Our call for more investment in families in humanitarian and development aid

27 Mar, 2017

Speaking at the DIHAD 2017 conference, our Chairman, James Kofi Annan, called on decision-makers and policymakers to to invest more in families in times of crisis and disasters, “The best mechanism to protect a child from trafficking and exploitation and abuse and child labour and from living on the streets is for them to grow up in a strong and effective and supported and safe family,” he said.

Founder of our member organisation in Ghana ‘Challenging Heights’, James reaffirmed the essential role of a safe and caring family in protecting children while acknowledging the many internal and external pressures that may challenge families’ abilities to do so.

Citing successful stories from some of our member organisations, James presented the ways they mitigate the challenges that threaten the wellbeing of children, such as poverty, violence, exploitation, emergencies and conflict. He also noted the importance of culture and context, advocating partnerships with local leaders, experts and practitioners as the best way to strengthen families within their context.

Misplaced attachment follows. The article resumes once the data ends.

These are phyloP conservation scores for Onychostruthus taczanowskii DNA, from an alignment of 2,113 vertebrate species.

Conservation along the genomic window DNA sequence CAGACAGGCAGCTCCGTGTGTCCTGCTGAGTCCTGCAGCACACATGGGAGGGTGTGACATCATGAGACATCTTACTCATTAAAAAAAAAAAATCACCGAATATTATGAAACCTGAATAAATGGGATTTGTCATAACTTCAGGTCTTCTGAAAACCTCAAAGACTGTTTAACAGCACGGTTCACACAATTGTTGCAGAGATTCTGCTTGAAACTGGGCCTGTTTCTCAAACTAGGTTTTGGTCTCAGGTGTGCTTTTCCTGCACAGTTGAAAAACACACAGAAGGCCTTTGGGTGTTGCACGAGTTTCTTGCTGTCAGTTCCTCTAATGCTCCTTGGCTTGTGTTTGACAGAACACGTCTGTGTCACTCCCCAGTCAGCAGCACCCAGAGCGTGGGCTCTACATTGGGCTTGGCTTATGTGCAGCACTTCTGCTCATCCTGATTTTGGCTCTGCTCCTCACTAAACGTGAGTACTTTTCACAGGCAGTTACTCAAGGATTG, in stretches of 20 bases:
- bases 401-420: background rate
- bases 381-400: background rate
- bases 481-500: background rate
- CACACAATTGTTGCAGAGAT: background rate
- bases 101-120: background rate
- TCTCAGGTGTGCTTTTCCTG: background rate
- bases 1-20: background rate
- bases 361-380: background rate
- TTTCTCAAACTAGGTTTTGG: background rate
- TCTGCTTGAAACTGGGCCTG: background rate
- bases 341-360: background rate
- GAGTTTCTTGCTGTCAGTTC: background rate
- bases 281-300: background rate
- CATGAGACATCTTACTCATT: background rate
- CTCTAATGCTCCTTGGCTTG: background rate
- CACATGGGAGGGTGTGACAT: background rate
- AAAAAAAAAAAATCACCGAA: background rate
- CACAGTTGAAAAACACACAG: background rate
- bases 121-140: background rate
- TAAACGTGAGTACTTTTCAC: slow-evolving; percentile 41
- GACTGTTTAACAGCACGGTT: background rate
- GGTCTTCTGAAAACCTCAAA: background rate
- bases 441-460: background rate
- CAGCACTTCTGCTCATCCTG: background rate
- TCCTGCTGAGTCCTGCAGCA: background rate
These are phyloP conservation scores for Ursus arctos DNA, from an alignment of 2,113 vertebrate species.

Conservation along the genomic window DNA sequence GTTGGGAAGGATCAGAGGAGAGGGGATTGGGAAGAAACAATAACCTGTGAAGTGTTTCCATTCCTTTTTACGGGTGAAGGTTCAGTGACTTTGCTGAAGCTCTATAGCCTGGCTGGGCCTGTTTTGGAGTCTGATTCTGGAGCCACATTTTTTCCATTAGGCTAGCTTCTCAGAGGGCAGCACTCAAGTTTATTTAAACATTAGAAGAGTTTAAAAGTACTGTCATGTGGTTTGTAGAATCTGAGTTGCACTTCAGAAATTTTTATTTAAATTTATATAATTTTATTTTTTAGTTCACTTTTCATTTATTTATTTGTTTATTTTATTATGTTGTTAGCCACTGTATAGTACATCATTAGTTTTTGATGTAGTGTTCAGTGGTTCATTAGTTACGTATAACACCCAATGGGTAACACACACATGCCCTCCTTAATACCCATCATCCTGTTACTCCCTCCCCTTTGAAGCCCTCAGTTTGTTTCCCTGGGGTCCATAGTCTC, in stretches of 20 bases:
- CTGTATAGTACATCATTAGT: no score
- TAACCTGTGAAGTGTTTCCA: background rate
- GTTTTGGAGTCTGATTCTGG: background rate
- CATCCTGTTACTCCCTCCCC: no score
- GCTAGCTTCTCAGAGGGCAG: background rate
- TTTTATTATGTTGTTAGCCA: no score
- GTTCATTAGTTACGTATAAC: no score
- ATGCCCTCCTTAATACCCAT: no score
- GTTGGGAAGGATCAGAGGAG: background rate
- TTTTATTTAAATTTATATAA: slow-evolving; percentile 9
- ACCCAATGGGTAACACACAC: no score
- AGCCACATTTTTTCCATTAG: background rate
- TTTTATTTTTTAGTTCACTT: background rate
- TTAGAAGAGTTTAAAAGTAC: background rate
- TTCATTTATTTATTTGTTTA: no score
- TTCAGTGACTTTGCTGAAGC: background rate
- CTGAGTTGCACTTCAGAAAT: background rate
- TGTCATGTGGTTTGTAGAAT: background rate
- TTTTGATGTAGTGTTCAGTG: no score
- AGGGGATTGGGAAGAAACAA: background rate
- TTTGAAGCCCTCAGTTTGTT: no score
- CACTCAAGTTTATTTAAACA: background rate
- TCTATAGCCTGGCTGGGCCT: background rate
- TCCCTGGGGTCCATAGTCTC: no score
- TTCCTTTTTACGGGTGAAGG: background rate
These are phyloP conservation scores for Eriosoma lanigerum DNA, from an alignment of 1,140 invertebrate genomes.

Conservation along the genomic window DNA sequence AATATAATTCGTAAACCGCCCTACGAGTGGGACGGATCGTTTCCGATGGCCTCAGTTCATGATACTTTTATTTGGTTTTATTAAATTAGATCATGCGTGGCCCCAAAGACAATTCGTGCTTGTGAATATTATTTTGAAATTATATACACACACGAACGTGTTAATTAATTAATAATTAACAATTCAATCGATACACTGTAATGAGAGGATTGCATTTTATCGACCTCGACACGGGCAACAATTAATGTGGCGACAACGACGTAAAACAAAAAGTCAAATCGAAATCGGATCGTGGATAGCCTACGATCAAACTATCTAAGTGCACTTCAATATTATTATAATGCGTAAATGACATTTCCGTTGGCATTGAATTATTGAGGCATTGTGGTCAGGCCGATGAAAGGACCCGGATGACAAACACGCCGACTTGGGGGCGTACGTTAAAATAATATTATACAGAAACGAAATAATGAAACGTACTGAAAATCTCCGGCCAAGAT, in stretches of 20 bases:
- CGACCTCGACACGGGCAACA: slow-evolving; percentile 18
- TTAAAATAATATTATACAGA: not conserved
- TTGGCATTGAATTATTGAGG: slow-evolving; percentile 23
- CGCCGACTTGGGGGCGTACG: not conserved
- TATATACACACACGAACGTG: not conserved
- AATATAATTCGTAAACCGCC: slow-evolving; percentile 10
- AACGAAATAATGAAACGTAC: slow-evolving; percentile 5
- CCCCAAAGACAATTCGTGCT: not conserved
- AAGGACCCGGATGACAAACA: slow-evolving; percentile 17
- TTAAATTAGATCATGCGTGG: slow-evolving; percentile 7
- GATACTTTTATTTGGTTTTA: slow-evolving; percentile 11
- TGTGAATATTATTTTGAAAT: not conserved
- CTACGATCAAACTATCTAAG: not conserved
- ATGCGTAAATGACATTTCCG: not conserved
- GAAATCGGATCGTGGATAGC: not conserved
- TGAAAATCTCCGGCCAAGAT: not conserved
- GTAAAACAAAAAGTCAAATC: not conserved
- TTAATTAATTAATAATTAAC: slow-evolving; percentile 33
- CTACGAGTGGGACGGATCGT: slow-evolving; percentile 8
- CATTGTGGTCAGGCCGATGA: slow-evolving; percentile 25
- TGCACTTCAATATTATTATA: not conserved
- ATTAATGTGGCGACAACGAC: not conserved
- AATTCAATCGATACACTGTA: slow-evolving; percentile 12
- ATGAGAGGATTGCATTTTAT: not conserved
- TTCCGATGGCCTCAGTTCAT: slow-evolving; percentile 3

Globally, millions of children are living and working on the streets, forced into harmful labour or residing in inappropriate institutional care without access to education, health services, shelter or even food, “It is not only about poverty. Natural disasters and armed conflicts and wars make things worse for boys and girls who get separated from their parents,” James told the audience. “In the middle of the chaos, these children become vulnerable to all sorts of exploitations in their own country or as immigrants in other countries.”

During a humanitarian crisis, the focus is often reduced to food, shelter and safety. While these basic services are obviously needed, they are not enough to prevent children from the many risks they’re exposed to. Investment in families is needed because a strong family is the first line of defence in a time of crisis, an informal system of social protection, and source of safety and resiliency for children.

We at Family know from experience that too many children are separated from their families unnecessarily, “We can shift this paradigm,” James urged, “We, in the global development community can change the way we protect children through their families.” He concluded by reiterating our alliance’s core belief that by growing up with the love, care and safety of a family, children around the world will be able to achieve their full potential, to lead healthy, fulfilled, socially and politically engaged lives.

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